• He was an only child whose mother died when he was 6. His paternal grandmother reared him.
  • He attended Wilson Colored Graded School through third grade, then he “had to get out of there and go to work.” He first delivered groceries for H.W. Baxter’s store at Pender and Nash Streets. His second job was in a wood yard. He then went to work for Jim Barbour, whose Wardrobe Cleaners was across the street from Baxter’s.
  • At age 18, Barnes started dry-cleaning clothes. He eventually married Barbour’s widow.
  • He served in Morocco and Italy during World War II and at one point was assigned to guard Winston Churchill in Marrakech.
  • After the war, Barnes returned to Wilson, and he and his wife built a new facility on one of eight lots they owned on Elvie Street. The new cleaners faced Pender.
  • After his first wife died, he married a woman named Clementine. They live in a house they built on Elvie adjacent to the cleaners.
  • He scorned the quality and durability of modern fabrics.
  • He took up golf and joined the advisory board of Wedgewood Golf Course.
  • Long-time neighbor and customer Bertha H. Carroll noted that Barnes believed in helping people.
  • Long-time friend Herbert Woodard Sr., 87, said he and Barnes shared an interest in sports going back to the 1930s, often traveling to New York together to watch prize fights and the Yankees.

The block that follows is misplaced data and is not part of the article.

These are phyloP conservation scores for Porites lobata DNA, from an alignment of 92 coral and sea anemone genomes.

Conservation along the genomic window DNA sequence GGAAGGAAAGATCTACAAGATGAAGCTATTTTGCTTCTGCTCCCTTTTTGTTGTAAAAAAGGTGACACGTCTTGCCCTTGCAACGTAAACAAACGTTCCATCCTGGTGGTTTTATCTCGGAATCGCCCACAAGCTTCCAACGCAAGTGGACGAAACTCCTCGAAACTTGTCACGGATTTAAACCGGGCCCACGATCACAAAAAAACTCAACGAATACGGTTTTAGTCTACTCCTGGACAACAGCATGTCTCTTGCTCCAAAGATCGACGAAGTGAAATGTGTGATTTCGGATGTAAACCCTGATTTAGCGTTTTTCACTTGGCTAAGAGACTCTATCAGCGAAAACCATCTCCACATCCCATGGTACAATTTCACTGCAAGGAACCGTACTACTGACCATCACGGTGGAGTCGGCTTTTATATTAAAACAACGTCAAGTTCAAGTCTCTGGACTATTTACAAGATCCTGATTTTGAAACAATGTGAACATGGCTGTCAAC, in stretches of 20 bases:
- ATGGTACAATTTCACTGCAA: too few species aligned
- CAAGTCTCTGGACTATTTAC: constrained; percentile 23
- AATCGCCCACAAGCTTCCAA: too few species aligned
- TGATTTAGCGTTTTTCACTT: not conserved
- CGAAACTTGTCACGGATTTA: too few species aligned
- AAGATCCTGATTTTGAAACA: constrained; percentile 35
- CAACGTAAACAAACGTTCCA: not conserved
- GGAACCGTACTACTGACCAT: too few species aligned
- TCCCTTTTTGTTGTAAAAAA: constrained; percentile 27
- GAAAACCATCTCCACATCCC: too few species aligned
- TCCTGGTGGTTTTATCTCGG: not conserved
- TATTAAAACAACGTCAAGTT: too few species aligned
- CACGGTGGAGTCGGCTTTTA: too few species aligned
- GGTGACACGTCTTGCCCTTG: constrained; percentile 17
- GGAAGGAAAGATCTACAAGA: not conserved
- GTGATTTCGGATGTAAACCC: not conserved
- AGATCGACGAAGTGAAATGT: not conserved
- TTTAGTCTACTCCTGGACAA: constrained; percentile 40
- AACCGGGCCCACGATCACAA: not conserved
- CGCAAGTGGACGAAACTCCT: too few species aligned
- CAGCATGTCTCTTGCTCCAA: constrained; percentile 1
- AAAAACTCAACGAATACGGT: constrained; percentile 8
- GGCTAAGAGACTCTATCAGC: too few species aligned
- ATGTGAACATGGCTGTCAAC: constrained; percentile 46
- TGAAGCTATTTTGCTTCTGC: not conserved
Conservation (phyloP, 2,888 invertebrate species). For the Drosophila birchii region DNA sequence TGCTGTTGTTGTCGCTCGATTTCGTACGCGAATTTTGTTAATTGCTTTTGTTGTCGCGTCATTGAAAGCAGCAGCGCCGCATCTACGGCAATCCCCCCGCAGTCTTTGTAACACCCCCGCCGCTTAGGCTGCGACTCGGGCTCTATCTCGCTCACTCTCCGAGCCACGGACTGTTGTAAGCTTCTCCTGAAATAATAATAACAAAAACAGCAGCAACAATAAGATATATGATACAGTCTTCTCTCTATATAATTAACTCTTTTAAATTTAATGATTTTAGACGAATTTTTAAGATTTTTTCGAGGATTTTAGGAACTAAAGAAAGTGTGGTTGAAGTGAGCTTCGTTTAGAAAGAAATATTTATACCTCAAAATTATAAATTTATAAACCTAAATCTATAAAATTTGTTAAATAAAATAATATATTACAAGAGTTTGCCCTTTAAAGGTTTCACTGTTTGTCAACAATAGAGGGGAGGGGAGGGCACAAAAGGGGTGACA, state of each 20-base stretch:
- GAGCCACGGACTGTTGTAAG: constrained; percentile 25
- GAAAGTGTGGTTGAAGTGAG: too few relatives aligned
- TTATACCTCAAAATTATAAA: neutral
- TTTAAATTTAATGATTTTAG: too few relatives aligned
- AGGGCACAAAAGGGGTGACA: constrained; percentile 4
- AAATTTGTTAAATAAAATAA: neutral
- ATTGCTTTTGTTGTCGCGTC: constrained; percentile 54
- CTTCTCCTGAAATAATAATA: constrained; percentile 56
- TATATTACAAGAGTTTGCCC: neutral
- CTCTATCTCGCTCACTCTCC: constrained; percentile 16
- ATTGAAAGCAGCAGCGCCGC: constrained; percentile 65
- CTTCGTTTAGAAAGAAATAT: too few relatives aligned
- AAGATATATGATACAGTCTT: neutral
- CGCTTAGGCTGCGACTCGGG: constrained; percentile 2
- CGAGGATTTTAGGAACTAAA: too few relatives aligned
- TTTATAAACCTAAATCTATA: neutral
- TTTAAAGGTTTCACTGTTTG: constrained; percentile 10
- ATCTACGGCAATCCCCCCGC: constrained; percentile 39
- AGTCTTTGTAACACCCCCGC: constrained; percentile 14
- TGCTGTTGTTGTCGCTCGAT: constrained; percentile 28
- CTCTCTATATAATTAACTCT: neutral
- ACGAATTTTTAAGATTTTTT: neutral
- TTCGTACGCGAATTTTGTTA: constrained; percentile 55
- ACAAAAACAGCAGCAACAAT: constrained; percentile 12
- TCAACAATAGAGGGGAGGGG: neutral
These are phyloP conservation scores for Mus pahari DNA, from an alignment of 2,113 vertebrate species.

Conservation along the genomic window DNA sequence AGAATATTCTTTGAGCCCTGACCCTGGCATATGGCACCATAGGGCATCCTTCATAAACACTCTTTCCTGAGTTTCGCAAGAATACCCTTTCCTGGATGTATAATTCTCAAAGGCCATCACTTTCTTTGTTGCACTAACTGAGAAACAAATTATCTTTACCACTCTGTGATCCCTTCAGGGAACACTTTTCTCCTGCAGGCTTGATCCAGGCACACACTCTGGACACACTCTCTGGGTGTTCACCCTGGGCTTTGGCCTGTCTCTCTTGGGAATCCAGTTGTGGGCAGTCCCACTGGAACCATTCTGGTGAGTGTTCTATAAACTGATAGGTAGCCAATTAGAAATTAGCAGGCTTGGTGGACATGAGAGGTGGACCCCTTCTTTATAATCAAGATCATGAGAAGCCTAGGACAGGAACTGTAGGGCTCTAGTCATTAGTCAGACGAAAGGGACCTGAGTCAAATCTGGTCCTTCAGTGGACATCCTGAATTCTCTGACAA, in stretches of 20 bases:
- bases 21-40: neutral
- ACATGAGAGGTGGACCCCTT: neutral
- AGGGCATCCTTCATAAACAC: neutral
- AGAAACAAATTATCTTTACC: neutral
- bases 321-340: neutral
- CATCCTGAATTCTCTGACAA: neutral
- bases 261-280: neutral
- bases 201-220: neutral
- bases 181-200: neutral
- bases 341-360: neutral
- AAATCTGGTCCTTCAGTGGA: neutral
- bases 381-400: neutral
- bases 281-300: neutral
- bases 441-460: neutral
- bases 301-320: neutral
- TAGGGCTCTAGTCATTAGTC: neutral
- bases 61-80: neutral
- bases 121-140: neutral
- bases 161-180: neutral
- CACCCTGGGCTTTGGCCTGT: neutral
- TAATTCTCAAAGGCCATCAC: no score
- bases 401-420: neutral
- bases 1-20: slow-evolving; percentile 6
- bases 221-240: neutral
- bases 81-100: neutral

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In the 1930 census of Wilson, Wilson County: at 1005 Atlantic, owned and valued at $2000, Nancey Barber, 30, widow and presser at pressing club; son James D., 14; widowed mother Linna Carroll, 63; and lodger Willie Barnes, 21, tobacco factory cooper.

In the 1940 census of Wilson, Wilson County: at 1005 Atlantic, pool room owner Daniel Carroll, 27; wife Lenora, 24, sewing; widowed mother Lina, 76; sister Nannie Barber, 40, owner of pressing club; her son James Barber, 23, presser at pressing club; and roomer Willie Barnes, 28, pressing club tailor.

On 7 January 1957, Willie R. Barnes, 47, parents unknown, married Clementine Rogers, 46, daughter of Will and Carrie Rogers, in Wilson.

  • “grandmother” — Henrietta Farmer Lloyd died 16 December 1961 at Mercy Hospital. Per her death certificate, she was born 1 August 1886; her parents were unknown; she resided at Barnes Rest Home, 626 East Vance; and she was a widow. Informant was Willie R. Barnes, 732 Elvie Street.
  • Jim Barbour — James Daniel Barbour died 23 September 1959 at Mercy Hospital. Per his death certificate, he was born 19 September 1915 in Wilson County to James Barbour and Nannie Carroll; never married; resided at 1005 Atlantic Street; worked as a presser at Wardrobe Cleaners; and was a World War II veteran. Informant was Daniel Carroll, 715 Elvie Street.
  • “Barbour’s widow” — Barnes did not Barbour’s widow at all, but his mother Nannie Barbour (and per James Barbour’s World War II draft registration, she owned Wardrobe Cleaners.) Nannie Barbour Barnes died 13 April 1956 in Wilson. Per her death certificate, she was born 7 October 1897 in Henderson, North Carolina, to Daniel Carroll and Lina Coppedge; and worked in dry cleaning. The informant was Willie R. Barnes, 1005 Atlantic.
  • Clementine Rogers Barnes
  • Bertha H. Carroll — Bertha Bryant Hawkins Carroll’s husband Daniel Carroll was the brother of Willie Barnes’ wife Nannie Barbour Barnes.
  • Herbert Woodard Sr.

Willie R. Barnes registered for the World War II draft in 1940.